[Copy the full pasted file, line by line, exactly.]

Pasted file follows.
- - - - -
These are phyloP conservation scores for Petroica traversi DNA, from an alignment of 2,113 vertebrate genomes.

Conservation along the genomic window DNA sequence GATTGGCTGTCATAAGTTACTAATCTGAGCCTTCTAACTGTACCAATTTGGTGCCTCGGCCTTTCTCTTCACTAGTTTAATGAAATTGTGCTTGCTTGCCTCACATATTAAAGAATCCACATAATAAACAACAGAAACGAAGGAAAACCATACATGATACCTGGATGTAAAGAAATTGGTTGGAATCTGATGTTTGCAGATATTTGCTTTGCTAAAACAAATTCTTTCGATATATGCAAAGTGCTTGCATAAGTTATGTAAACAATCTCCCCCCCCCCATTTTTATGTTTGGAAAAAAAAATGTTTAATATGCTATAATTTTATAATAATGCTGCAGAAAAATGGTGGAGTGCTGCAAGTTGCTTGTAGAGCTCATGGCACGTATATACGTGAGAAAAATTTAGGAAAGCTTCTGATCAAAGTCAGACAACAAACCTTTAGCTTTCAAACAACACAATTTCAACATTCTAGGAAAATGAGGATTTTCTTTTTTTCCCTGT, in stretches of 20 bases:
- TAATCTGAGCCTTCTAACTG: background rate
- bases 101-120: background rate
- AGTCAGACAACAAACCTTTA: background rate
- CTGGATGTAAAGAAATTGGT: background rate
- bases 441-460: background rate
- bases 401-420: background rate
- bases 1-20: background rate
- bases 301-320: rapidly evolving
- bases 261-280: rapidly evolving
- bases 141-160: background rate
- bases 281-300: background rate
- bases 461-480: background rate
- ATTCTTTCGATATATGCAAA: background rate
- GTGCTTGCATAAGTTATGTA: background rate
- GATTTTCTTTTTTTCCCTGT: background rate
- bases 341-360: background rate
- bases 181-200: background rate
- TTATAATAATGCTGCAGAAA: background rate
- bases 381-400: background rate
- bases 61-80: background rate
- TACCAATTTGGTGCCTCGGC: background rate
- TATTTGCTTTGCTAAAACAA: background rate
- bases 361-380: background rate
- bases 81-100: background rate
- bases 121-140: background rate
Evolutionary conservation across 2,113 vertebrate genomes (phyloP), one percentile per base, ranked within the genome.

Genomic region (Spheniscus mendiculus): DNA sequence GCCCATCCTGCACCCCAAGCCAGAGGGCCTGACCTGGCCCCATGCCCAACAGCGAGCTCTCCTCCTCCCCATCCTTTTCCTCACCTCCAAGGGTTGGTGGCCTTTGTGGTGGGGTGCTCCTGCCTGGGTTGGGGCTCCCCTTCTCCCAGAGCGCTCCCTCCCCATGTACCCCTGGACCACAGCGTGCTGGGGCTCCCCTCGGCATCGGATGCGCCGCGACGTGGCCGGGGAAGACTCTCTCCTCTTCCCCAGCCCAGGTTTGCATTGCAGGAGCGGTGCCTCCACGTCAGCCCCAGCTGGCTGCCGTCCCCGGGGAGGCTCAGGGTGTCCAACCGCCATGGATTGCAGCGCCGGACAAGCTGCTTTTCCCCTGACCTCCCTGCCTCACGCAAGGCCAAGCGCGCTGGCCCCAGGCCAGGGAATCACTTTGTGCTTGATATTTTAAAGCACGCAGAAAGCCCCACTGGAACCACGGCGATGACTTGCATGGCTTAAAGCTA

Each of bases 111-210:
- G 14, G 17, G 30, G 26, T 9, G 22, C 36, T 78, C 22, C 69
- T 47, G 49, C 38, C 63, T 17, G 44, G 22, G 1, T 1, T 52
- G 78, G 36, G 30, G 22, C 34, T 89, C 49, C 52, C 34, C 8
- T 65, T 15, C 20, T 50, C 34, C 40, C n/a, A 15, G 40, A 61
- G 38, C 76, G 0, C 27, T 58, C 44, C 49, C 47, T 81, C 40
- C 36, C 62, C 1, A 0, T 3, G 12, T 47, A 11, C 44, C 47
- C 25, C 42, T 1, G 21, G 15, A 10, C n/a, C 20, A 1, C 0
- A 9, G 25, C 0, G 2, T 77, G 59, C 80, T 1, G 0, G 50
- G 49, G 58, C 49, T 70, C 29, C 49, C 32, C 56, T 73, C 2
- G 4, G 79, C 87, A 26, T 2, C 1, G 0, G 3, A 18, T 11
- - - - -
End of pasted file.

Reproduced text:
These are phyloP conservation scores for Petroica traversi DNA, from an alignment of 2,113 vertebrate genomes.

Conservation along the genomic window DNA sequence GATTGGCTGTCATAAGTTACTAATCTGAGCCTTCTAACTGTACCAATTTGGTGCCTCGGCCTTTCTCTTCACTAGTTTAATGAAATTGTGCTTGCTTGCCTCACATATTAAAGAATCCACATAATAAACAACAGAAACGAAGGAAAACCATACATGATACCTGGATGTAAAGAAATTGGTTGGAATCTGATGTTTGCAGATATTTGCTTTGCTAAAACAAATTCTTTCGATATATGCAAAGTGCTTGCATAAGTTATGTAAACAATCTCCCCCCCCCCATTTTTATGTTTGGAAAAAAAAATGTTTAATATGCTATAATTTTATAATAATGCTGCAGAAAAATGGTGGAGTGCTGCAAGTTGCTTGTAGAGCTCATGGCACGTATATACGTGAGAAAAATTTAGGAAAGCTTCTGATCAAAGTCAGACAACAAACCTTTAGCTTTCAAACAACACAATTTCAACATTCTAGGAAAATGAGGATTTTCTTTTTTTCCCTGT, in stretches of 20 bases:
- TAATCTGAGCCTTCTAACTG: background rate
- bases 101-120: background rate
- AGTCAGACAACAAACCTTTA: background rate
- CTGGATGTAAAGAAATTGGT: background rate
- bases 441-460: background rate
- bases 401-420: background rate
- bases 1-20: background rate
- bases 301-320: rapidly evolving
- bases 261-280: rapidly evolving
- bases 141-160: background rate
- bases 281-300: background rate
- bases 461-480: background rate
- ATTCTTTCGATATATGCAAA: background rate
- GTGCTTGCATAAGTTATGTA: background rate
- GATTTTCTTTTTTTCCCTGT: background rate
- bases 341-360: background rate
- bases 181-200: background rate
- TTATAATAATGCTGCAGAAA: background rate
- bases 381-400: background rate
- bases 61-80: background rate
- TACCAATTTGGTGCCTCGGC: background rate
- TATTTGCTTTGCTAAAACAA: background rate
- bases 361-380: background rate
- bases 81-100: background rate
- bases 121-140: background rate
Evolutionary conservation across 2,113 vertebrate genomes (phyloP), one percentile per base, ranked within the genome.

Genomic region (Spheniscus mendiculus): DNA sequence GCCCATCCTGCACCCCAAGCCAGAGGGCCTGACCTGGCCCCATGCCCAACAGCGAGCTCTCCTCCTCCCCATCCTTTTCCTCACCTCCAAGGGTTGGTGGCCTTTGTGGTGGGGTGCTCCTGCCTGGGTTGGGGCTCCCCTTCTCCCAGAGCGCTCCCTCCCCATGTACCCCTGGACCACAGCGTGCTGGGGCTCCCCTCGGCATCGGATGCGCCGCGACGTGGCCGGGGAAGACTCTCTCCTCTTCCCCAGCCCAGGTTTGCATTGCAGGAGCGGTGCCTCCACGTCAGCCCCAGCTGGCTGCCGTCCCCGGGGAGGCTCAGGGTGTCCAACCGCCATGGATTGCAGCGCCGGACAAGCTGCTTTTCCCCTGACCTCCCTGCCTCACGCAAGGCCAAGCGCGCTGGCCCCAGGCCAGGGAATCACTTTGTGCTTGATATTTTAAAGCACGCAGAAAGCCCCACTGGAACCACGGCGATGACTTGCATGGCTTAAAGCTA

Each of bases 111-210:
- G 14, G 17, G 30, G 26, T 9, G 22, C 36, T 78, C 22, C 69
- T 47, G 49, C 38, C 63, T 17, G 44, G 22, G 1, T 1, T 52
- G 78, G 36, G 30, G 22, C 34, T 89, C 49, C 52, C 34, C 8
- T 65, T 15, C 20, T 50, C 34, C 40, C n/a, A 15, G 40, A 61
- G 38, C 76, G 0, C 27, T 58, C 44, C 49, C 47, T 81, C 40
- C 36, C 62, C 1, A 0, T 3, G 12, T 47, A 11, C 44, C 47
- C 25, C 42, T 1, G 21, G 15, A 10, C n/a, C 20, A 1, C 0
- A 9, G 25, C 0, G 2, T 77, G 59, C 80, T 1, G 0, G 50
- G 49, G 58, C 49, T 70, C 29, C 49, C 32, C 56, T 73, C 2
- G 4, G 79, C 87, A 26, T 2, C 1, G 0, G 3, A 18, T 11